The Internal Revenue Service has raised the limit on estate and gift tax-free transfers during life or at death. Beginning in 2015, that amount (known as the applicable exclusion amount) will increase to $5.43 million per person, up from $5.34 million this year. This announcement, in Revenue Procedure 2014-61, indicates there will be no change in the annual exclusion, allowing you to give $14,000 in cash or other assets each year to as many individuals as you want without using your lifetime applicable exclusion amount. The annual exclusion gifts do not count against the lifetime applicable exclusion amount. Also, direct payments to medical providers or for tuition, for any person, do not count against either the annual exclusion amount or the lifetime applicate exclusion amount. Another tactic is to fund a 529 college savings plan for your children or grandchildren. There's a special rule, a 5-year election, that lets you put five years of annual exclusion gifts in a plan at once. This means that you cannot give annual exclusion gifts to that child or grandchild within this 5 year period.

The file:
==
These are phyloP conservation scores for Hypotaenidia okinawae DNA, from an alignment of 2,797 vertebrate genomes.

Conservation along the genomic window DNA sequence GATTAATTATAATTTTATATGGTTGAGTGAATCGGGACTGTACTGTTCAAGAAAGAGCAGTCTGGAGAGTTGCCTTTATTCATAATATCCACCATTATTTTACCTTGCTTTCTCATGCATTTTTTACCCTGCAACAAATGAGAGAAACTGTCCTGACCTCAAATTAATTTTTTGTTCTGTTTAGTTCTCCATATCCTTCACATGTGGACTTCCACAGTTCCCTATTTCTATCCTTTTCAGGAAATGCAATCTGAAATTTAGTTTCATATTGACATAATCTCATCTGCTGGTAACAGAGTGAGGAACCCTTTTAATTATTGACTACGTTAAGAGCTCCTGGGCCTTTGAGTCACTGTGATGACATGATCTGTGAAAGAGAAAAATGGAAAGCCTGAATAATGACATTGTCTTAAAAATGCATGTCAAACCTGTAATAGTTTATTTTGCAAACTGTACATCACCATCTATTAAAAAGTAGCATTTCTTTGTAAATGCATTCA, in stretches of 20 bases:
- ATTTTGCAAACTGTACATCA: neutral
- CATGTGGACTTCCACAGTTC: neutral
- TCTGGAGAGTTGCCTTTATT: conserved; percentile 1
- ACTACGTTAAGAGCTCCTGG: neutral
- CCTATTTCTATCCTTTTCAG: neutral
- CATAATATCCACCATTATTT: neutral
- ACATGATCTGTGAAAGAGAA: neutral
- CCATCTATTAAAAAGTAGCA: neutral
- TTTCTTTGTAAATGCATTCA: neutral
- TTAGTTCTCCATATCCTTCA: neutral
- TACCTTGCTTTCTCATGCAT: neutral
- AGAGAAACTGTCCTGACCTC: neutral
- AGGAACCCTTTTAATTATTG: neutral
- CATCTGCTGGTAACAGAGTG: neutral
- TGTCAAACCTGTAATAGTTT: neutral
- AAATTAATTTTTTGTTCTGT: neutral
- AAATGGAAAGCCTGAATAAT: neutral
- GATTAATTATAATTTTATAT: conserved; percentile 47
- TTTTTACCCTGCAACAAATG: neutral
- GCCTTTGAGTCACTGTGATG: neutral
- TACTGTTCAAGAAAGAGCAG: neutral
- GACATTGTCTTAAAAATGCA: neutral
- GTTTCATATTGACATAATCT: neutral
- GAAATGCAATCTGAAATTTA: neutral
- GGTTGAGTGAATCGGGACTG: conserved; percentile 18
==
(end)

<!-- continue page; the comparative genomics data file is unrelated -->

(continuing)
The lifetime applicable exclusion amount and the estate tax exclusion amount are expressed as a total amount and it is possible to use these exclusions to transfer assets during life or at death. Once your gifts exceed this amount or if at death, your prior gifts plus your remaining assets exceed the applicable exclusion amount, then there will be gift or estate taxes at the marginal rate of 40%. is 40%. For people who have previously completely used their lifetime applicable exclusion amount, they can give an additional $89,000 this year. Another way to use this extra exclusion amount is to benefit a descendant who was born after your initial planning, and is therefore not a beneficiary of earlier gifts.
These rules now apply to same-sex married couples, no matter what state they live in.